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Arthur Schopenhauer's Quantum-Mystical Theory of Justice
In this book Raymond B. Marcin offers several reasons why a review and a reevaluation of Schopenhauer's theory of justice are worthwhile now, almost two hundred years after it was first formulated.
The Divided Individual in the Political Thought of G. W. F. Hegel and Friedrich Nietzsche
G. W. F. Hegel and Friedrich Nietzsche are often considered the philosophical antipodes of the nineteenth century. In Infinite Autonomy, Jeffrey Church draws on the thinking of both Hegel and Nietzsche to assess the modern Western defense of individuality—to consider whether we were right to reject the ancient model of community above the individual. The theoretical and practical implications of this project are important, because the proper defense of the individual allows for the survival of modern liberal institutions in the face of non-Western critics who value communal goals at the expense of individual rights. By drawing from Hegelian and Nietzschean ideas of autonomy, Church finds a third way for the individual—what he calls the “historical individual,” which goes beyond the disagreements of the ancients and the moderns while nonetheless incorporating their distinctive contributions.
Commentary on the financial crisis has offered technical analysis, political finger pointing, and myriad economic and political solutions. But rarely do these investigations reach beyond the economic and political causes of the crisis toexplore their underlying intellectual grounds. The essays in this volume delve deeper into the cultural and intellectual foundations, philosophical ideas, political traditions, and economic movements that underlie the greatest financial crisis in nearly a century. Moving beyond traditional economic and political science approaches, these essays engage thinkers from Hannah Arendt to Max Weber and Adam Smith to Michel Foucault.With Arendt as a catalyst, the authors probe the philosophical as well as the cultural origins of the great recession. Orienting the volume is Arendt's argument that past financial crises and also totalitarianism are rooted, at least in part, in the tendency for capital to expand its reach globally without regard to political and moral borders or limits. That politics is made subservient to economics names a cultural transformation that, in the spirit of Arendt, guides these essays in making sense of our present world.Including articles, interviews, and commentary from leading scholars and business executives, this volume offers views that are as diverse as they are timely. By reaching beyond "how" the crisis happened to "why" the crisis happened, the authors re-imagine the recent financial crisis and thus provide fresh thinking about how to respond.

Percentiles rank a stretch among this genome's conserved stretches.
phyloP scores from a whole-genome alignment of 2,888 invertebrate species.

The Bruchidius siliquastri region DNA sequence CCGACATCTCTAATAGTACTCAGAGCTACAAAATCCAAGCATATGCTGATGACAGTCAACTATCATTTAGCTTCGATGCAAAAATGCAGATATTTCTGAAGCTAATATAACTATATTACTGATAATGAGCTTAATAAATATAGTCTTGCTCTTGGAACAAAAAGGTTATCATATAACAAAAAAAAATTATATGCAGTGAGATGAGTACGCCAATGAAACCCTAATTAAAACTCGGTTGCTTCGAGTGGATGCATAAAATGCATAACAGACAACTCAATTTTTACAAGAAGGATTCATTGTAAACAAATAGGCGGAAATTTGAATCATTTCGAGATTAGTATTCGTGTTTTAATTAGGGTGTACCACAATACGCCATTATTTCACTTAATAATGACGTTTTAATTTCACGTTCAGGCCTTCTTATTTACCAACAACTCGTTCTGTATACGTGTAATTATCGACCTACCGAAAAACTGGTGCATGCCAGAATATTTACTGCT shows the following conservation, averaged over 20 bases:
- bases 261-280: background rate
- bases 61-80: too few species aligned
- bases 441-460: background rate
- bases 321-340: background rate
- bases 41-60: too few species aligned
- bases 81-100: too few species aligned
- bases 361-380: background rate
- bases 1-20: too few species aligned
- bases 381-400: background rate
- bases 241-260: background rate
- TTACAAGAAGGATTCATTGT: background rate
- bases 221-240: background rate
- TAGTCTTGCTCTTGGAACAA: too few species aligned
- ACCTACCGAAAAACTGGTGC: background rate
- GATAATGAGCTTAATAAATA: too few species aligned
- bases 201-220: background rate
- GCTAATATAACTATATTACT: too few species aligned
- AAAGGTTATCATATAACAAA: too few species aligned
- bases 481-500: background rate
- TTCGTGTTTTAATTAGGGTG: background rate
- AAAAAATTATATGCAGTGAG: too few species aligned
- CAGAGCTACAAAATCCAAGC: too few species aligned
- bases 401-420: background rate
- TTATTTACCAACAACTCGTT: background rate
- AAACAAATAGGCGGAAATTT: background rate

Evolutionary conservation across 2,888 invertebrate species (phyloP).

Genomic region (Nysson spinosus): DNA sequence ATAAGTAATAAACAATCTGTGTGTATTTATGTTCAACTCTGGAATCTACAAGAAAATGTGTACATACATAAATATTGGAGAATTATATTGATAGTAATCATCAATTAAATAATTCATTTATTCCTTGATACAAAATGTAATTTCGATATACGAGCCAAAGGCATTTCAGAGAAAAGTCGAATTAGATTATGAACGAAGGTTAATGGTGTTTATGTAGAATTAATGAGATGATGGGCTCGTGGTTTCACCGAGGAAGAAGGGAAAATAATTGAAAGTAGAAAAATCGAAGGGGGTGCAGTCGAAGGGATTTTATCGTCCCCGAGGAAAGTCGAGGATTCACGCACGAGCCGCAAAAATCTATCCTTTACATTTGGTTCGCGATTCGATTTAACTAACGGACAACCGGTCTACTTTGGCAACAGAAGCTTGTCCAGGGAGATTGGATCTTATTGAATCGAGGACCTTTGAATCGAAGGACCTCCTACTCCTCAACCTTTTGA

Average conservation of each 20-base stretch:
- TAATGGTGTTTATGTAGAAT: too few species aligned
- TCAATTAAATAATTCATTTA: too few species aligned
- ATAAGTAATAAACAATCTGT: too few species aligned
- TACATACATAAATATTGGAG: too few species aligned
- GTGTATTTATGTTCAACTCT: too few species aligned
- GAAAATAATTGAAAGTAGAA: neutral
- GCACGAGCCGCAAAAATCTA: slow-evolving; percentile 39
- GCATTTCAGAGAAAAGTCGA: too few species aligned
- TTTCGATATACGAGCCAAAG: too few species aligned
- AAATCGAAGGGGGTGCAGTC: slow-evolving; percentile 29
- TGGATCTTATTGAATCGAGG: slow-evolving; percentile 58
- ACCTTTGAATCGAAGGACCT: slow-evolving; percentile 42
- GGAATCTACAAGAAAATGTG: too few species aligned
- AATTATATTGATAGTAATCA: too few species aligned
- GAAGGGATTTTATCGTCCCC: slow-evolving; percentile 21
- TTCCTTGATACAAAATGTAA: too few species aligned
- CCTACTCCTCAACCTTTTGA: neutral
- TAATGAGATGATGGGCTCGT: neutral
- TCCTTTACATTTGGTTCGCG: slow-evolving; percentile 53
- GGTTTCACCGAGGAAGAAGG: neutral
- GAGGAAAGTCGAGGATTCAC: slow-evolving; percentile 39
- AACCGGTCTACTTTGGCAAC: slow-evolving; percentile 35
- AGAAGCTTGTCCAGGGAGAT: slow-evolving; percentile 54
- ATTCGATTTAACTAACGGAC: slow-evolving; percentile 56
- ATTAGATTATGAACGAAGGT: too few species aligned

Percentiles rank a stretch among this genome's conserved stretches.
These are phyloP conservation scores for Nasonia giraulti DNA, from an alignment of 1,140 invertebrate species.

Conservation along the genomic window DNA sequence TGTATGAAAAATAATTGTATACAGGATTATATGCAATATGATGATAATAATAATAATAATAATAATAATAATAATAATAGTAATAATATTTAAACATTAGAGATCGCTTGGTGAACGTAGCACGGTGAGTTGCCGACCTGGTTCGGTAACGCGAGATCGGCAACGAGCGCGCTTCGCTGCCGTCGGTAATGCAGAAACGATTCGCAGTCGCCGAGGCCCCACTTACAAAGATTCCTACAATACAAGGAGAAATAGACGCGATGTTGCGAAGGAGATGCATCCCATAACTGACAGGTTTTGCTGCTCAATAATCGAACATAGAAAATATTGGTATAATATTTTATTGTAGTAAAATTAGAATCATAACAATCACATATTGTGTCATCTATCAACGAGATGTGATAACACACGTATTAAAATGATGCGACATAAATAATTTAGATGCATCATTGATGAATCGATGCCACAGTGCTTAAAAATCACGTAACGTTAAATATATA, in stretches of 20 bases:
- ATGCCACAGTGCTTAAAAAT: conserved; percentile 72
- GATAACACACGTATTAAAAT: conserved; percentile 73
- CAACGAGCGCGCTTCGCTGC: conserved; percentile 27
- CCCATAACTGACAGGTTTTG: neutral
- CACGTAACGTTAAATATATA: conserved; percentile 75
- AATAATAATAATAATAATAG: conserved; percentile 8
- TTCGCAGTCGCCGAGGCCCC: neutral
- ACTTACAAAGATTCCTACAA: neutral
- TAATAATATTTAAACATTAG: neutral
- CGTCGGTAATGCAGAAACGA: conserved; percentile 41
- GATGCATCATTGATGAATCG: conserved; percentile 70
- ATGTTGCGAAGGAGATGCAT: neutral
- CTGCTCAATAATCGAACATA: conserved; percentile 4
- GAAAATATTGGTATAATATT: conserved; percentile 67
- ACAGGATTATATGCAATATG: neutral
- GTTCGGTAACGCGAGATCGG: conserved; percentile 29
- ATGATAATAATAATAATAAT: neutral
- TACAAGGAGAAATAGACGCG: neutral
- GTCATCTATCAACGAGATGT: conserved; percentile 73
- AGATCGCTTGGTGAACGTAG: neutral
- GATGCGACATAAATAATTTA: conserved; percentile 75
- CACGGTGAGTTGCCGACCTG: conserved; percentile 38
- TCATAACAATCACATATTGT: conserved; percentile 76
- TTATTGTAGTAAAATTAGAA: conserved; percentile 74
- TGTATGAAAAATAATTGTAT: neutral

Comic Perspectives on Democracy and Freedom
Comedy, from social ridicule to the unruly laughter of the carnival, provides effective tools for reinforcing social patterns of domination as well as weapons for emancipation. In Irony in the Age of Empire, Cynthia Willett asks: What could embody liberation better than laughter? Why do the oppressed laugh? What vision does the comic world prescribe? For Willett, the comic trumps standard liberal accounts of freedom by drawing attention to bodies, affects, and intimate relationships, topics which are usually neglected by political philosophy. Willett's philosophical reflection on comedy issues a powerful challenge to standard conceptions of freedom by proposing a new kind of freedom that is unapologetically feminist, queer, and multiracial. This book provides a wide-ranging, original, thoughtful, and expansive discussion of citizenship, social manners, and political freedom in our world today.
Celebrations and Attacks
Reflections on the Canadian Identity